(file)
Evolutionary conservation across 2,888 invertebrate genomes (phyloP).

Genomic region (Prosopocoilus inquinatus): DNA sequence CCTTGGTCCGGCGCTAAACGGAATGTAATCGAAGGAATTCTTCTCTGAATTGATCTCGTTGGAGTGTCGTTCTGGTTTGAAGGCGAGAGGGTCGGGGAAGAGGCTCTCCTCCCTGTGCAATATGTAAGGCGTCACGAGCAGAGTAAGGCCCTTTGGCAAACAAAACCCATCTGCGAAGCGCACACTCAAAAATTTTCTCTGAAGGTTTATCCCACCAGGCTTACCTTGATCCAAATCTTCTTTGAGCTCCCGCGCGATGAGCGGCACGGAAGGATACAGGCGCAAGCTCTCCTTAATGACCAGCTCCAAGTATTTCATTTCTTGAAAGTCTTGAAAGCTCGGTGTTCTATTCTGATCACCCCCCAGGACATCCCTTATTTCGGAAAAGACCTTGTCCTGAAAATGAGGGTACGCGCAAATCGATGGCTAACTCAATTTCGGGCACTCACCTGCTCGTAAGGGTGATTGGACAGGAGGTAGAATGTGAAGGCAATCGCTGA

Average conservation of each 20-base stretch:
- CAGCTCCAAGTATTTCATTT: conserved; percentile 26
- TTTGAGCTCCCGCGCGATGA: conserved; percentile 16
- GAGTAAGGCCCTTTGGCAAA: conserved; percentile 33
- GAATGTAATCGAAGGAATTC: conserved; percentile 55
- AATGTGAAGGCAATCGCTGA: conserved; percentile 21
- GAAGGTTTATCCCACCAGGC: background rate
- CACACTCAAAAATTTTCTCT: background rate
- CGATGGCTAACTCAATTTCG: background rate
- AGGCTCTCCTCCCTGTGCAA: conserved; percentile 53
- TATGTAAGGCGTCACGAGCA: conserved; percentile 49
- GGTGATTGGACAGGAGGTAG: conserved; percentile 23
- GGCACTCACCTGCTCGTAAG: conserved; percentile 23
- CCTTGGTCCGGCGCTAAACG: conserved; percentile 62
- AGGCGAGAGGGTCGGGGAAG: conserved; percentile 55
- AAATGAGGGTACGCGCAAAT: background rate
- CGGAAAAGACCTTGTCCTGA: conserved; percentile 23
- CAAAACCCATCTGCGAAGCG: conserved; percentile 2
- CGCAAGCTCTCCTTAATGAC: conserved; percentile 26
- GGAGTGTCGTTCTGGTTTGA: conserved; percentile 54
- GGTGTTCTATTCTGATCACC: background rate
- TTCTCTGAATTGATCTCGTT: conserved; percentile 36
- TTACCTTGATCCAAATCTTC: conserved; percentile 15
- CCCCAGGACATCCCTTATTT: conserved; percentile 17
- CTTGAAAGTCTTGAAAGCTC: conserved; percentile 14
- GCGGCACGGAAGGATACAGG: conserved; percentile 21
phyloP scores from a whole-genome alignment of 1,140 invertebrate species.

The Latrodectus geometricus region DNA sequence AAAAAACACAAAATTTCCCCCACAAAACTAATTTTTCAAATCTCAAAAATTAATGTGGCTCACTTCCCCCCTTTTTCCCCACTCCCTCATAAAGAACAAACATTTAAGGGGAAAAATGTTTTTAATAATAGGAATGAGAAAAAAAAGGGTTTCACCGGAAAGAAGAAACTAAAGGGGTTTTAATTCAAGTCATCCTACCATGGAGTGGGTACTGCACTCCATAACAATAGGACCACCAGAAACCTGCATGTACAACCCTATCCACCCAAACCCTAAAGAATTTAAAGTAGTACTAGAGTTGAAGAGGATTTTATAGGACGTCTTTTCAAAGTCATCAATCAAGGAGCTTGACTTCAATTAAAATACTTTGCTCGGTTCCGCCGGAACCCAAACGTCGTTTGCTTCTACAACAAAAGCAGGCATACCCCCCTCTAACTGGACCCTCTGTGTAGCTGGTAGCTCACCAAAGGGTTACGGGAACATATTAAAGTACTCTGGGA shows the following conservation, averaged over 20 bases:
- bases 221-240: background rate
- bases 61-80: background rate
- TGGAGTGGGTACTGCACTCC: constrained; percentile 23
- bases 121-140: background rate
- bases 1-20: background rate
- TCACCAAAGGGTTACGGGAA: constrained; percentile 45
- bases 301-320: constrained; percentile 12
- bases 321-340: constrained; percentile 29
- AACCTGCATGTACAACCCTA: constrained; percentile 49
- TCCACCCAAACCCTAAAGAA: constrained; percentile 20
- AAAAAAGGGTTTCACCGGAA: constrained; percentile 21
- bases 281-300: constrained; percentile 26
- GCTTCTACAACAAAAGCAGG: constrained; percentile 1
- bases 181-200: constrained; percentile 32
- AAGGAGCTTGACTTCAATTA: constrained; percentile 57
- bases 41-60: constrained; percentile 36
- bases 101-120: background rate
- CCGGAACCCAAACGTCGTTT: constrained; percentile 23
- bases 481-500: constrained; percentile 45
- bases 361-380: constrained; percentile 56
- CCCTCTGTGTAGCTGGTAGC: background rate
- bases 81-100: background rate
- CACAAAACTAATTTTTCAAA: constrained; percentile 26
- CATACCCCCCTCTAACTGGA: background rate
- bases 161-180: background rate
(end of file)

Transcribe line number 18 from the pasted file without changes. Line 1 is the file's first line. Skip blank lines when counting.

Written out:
- AAATGAGGGTACGCGCAAAT: background rate